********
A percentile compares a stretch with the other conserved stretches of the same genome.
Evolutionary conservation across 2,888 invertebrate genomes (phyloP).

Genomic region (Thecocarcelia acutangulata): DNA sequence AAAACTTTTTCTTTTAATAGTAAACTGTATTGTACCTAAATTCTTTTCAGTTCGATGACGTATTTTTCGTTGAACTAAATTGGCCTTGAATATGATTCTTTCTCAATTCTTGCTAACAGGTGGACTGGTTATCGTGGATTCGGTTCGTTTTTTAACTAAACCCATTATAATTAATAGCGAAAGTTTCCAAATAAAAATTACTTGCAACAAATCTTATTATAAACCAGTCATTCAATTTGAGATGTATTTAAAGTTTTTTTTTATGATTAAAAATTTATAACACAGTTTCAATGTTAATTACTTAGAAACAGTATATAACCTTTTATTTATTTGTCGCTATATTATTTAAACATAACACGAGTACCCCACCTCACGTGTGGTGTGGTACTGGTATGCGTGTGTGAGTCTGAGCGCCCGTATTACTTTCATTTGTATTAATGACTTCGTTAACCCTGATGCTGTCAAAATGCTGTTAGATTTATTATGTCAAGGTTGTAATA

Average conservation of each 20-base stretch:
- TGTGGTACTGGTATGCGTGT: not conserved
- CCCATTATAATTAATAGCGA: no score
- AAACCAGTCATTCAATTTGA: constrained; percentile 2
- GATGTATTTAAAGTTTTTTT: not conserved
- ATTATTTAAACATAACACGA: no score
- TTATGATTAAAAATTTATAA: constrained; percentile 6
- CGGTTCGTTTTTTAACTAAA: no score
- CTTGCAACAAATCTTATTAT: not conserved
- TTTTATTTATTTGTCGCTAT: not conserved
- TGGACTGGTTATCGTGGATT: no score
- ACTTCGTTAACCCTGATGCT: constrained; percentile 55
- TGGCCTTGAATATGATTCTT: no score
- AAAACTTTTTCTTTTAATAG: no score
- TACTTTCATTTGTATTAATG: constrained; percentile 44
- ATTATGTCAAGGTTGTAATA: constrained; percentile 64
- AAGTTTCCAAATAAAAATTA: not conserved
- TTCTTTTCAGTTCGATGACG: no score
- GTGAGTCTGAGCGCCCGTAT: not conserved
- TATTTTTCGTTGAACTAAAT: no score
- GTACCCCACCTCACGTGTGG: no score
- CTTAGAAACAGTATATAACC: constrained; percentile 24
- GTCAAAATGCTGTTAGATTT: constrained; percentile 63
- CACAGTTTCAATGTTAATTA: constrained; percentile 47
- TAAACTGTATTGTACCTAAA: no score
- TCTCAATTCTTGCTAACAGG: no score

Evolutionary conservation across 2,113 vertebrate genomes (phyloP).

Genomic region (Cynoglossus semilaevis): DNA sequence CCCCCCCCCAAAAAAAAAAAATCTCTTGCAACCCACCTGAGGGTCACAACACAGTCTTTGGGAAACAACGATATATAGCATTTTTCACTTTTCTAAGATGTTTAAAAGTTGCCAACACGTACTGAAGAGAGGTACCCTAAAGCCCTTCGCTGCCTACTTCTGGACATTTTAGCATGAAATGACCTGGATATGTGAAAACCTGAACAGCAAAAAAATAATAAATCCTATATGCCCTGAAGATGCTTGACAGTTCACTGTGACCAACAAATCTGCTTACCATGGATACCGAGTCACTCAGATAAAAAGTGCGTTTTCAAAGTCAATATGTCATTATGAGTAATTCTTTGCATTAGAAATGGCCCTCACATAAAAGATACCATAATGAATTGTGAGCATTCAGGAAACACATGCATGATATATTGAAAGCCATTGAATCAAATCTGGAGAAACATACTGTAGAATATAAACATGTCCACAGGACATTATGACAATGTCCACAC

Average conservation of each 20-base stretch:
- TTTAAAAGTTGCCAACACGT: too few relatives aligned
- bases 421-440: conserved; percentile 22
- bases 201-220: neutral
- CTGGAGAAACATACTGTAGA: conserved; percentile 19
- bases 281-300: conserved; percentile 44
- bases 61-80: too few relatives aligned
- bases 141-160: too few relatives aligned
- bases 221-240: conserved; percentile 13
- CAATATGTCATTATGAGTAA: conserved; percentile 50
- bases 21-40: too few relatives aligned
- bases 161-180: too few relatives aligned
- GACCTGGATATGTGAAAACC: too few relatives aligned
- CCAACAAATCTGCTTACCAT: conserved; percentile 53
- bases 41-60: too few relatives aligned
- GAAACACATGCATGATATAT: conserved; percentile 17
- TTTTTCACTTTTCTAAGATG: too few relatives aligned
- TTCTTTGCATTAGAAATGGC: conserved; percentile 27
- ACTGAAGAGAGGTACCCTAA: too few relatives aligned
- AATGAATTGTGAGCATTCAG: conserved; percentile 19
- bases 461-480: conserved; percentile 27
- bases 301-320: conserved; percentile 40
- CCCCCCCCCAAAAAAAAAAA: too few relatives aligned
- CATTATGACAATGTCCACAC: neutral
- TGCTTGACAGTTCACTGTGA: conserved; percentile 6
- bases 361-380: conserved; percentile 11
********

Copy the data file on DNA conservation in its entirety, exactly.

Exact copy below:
A percentile compares a stretch with the other conserved stretches of the same genome.
Evolutionary conservation across 2,888 invertebrate genomes (phyloP).

Genomic region (Thecocarcelia acutangulata): DNA sequence AAAACTTTTTCTTTTAATAGTAAACTGTATTGTACCTAAATTCTTTTCAGTTCGATGACGTATTTTTCGTTGAACTAAATTGGCCTTGAATATGATTCTTTCTCAATTCTTGCTAACAGGTGGACTGGTTATCGTGGATTCGGTTCGTTTTTTAACTAAACCCATTATAATTAATAGCGAAAGTTTCCAAATAAAAATTACTTGCAACAAATCTTATTATAAACCAGTCATTCAATTTGAGATGTATTTAAAGTTTTTTTTTATGATTAAAAATTTATAACACAGTTTCAATGTTAATTACTTAGAAACAGTATATAACCTTTTATTTATTTGTCGCTATATTATTTAAACATAACACGAGTACCCCACCTCACGTGTGGTGTGGTACTGGTATGCGTGTGTGAGTCTGAGCGCCCGTATTACTTTCATTTGTATTAATGACTTCGTTAACCCTGATGCTGTCAAAATGCTGTTAGATTTATTATGTCAAGGTTGTAATA

Average conservation of each 20-base stretch:
- TGTGGTACTGGTATGCGTGT: not conserved
- CCCATTATAATTAATAGCGA: no score
- AAACCAGTCATTCAATTTGA: constrained; percentile 2
- GATGTATTTAAAGTTTTTTT: not conserved
- ATTATTTAAACATAACACGA: no score
- TTATGATTAAAAATTTATAA: constrained; percentile 6
- CGGTTCGTTTTTTAACTAAA: no score
- CTTGCAACAAATCTTATTAT: not conserved
- TTTTATTTATTTGTCGCTAT: not conserved
- TGGACTGGTTATCGTGGATT: no score
- ACTTCGTTAACCCTGATGCT: constrained; percentile 55
- TGGCCTTGAATATGATTCTT: no score
- AAAACTTTTTCTTTTAATAG: no score
- TACTTTCATTTGTATTAATG: constrained; percentile 44
- ATTATGTCAAGGTTGTAATA: constrained; percentile 64
- AAGTTTCCAAATAAAAATTA: not conserved
- TTCTTTTCAGTTCGATGACG: no score
- GTGAGTCTGAGCGCCCGTAT: not conserved
- TATTTTTCGTTGAACTAAAT: no score
- GTACCCCACCTCACGTGTGG: no score
- CTTAGAAACAGTATATAACC: constrained; percentile 24
- GTCAAAATGCTGTTAGATTT: constrained; percentile 63
- CACAGTTTCAATGTTAATTA: constrained; percentile 47
- TAAACTGTATTGTACCTAAA: no score
- TCTCAATTCTTGCTAACAGG: no score

Evolutionary conservation across 2,113 vertebrate genomes (phyloP).

Genomic region (Cynoglossus semilaevis): DNA sequence CCCCCCCCCAAAAAAAAAAAATCTCTTGCAACCCACCTGAGGGTCACAACACAGTCTTTGGGAAACAACGATATATAGCATTTTTCACTTTTCTAAGATGTTTAAAAGTTGCCAACACGTACTGAAGAGAGGTACCCTAAAGCCCTTCGCTGCCTACTTCTGGACATTTTAGCATGAAATGACCTGGATATGTGAAAACCTGAACAGCAAAAAAATAATAAATCCTATATGCCCTGAAGATGCTTGACAGTTCACTGTGACCAACAAATCTGCTTACCATGGATACCGAGTCACTCAGATAAAAAGTGCGTTTTCAAAGTCAATATGTCATTATGAGTAATTCTTTGCATTAGAAATGGCCCTCACATAAAAGATACCATAATGAATTGTGAGCATTCAGGAAACACATGCATGATATATTGAAAGCCATTGAATCAAATCTGGAGAAACATACTGTAGAATATAAACATGTCCACAGGACATTATGACAATGTCCACAC

Average conservation of each 20-base stretch:
- TTTAAAAGTTGCCAACACGT: too few relatives aligned
- bases 421-440: conserved; percentile 22
- bases 201-220: neutral
- CTGGAGAAACATACTGTAGA: conserved; percentile 19
- bases 281-300: conserved; percentile 44
- bases 61-80: too few relatives aligned
- bases 141-160: too few relatives aligned
- bases 221-240: conserved; percentile 13
- CAATATGTCATTATGAGTAA: conserved; percentile 50
- bases 21-40: too few relatives aligned
- bases 161-180: too few relatives aligned
- GACCTGGATATGTGAAAACC: too few relatives aligned
- CCAACAAATCTGCTTACCAT: conserved; percentile 53
- bases 41-60: too few relatives aligned
- GAAACACATGCATGATATAT: conserved; percentile 17
- TTTTTCACTTTTCTAAGATG: too few relatives aligned
- TTCTTTGCATTAGAAATGGC: conserved; percentile 27
- ACTGAAGAGAGGTACCCTAA: too few relatives aligned
- AATGAATTGTGAGCATTCAG: conserved; percentile 19
- bases 461-480: conserved; percentile 27
- bases 301-320: conserved; percentile 40
- CCCCCCCCCAAAAAAAAAAA: too few relatives aligned
- CATTATGACAATGTCCACAC: neutral
- TGCTTGACAGTTCACTGTGA: conserved; percentile 6
- bases 361-380: conserved; percentile 11